Minnesota sports betting bill passes another House committee

[anvplayer video=”5096103″ station=”998122″]

A bill to legalize sports betting in Minnesota is making its way through the Minnesota House and has passed through a second committee.

The bill passed the House Finance Committee on Tuesday and now goes to the Judiciary Committee. It passed the Commerce Committee last week.

“People just use shady websites, digital workarounds and other means to place bets,” said bill author Rep. Zach Stephenson, DFL-Coon Rapids. “What this bill is about is creating a legal marketplace that will displace that black market and in doing so provide consumer protection.”

The bill would only allow sports betting in Native American casinos and through mobile devices and operators partnered with the tribes.

The original sports betting bill in the House would have allowed legal sports wagering for anyone 18 or older, but Stephenson said Tuesday he will amend it to make 21 the legal age for sports betting. Under Minnesota law, anyone 18 and older can gamble in casinos.

Also Tuesday, the Minnesota Indian Gaming Association gave its tentative approval to the bill but will continue to monitor any changes.

“In concept, House File 778 does recognize that tribes as the state’s gaming experts are best positioned to operate Minnesota sports betting market both in retail and mobile environments,” said Andy Platto, executive director of the Minnesota Indian Gaming Association.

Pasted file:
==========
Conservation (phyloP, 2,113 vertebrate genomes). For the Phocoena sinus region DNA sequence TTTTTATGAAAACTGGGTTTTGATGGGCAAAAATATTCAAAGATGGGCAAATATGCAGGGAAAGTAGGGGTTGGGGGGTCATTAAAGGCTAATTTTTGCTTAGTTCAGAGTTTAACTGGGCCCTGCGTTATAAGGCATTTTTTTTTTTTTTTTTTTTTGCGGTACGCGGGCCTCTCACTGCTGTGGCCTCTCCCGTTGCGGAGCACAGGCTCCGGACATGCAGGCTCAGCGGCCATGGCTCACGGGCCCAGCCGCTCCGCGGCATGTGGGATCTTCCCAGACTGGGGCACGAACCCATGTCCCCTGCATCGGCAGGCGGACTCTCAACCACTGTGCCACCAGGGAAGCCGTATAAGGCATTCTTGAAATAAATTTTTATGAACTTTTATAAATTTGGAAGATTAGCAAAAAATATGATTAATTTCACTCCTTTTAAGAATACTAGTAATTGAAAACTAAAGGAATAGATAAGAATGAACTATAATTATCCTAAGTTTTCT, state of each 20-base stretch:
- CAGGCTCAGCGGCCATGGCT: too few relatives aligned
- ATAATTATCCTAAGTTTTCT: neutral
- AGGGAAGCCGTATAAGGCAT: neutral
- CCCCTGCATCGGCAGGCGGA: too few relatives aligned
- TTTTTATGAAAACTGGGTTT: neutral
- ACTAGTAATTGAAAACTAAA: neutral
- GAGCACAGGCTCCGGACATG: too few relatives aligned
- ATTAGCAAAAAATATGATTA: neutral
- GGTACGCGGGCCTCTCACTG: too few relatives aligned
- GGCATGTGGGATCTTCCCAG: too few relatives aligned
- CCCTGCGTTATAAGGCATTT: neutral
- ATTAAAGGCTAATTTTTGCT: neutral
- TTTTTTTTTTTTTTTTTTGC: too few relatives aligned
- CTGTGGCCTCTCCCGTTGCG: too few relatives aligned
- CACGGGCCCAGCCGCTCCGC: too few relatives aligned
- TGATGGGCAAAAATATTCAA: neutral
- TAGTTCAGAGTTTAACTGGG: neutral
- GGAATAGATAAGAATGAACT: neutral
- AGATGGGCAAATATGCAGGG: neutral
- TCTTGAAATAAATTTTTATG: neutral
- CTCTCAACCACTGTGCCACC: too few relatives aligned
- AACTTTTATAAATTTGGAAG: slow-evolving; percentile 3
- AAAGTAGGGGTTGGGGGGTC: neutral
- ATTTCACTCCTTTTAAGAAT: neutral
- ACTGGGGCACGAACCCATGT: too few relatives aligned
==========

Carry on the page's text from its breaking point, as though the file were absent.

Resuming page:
Opponents of the bill were also heard during the virtual hearing on Tuesday.

“Very pleased to hear the change to raise the gambling age, but we feel very strongly this should be limited to in-person gambling,” testified Anne Krisnik of the Joint Religious Legislative Coalition. “Someone physically has to go to a site to make that bet.”

Another opponent, Jake Grassel of Citizens Against Gambling Expansion, said studies show people who wager on sports have more compulsive gambling problems than others.

“Sports bettors have higher rates of problem gambling at 5.7%, compared with adults that bet at casinos, bought lottery tickets, raffle tickets or made private bets,” Grassel said. He added that people who bet on sports through mobile devices have an 18% bigger problem.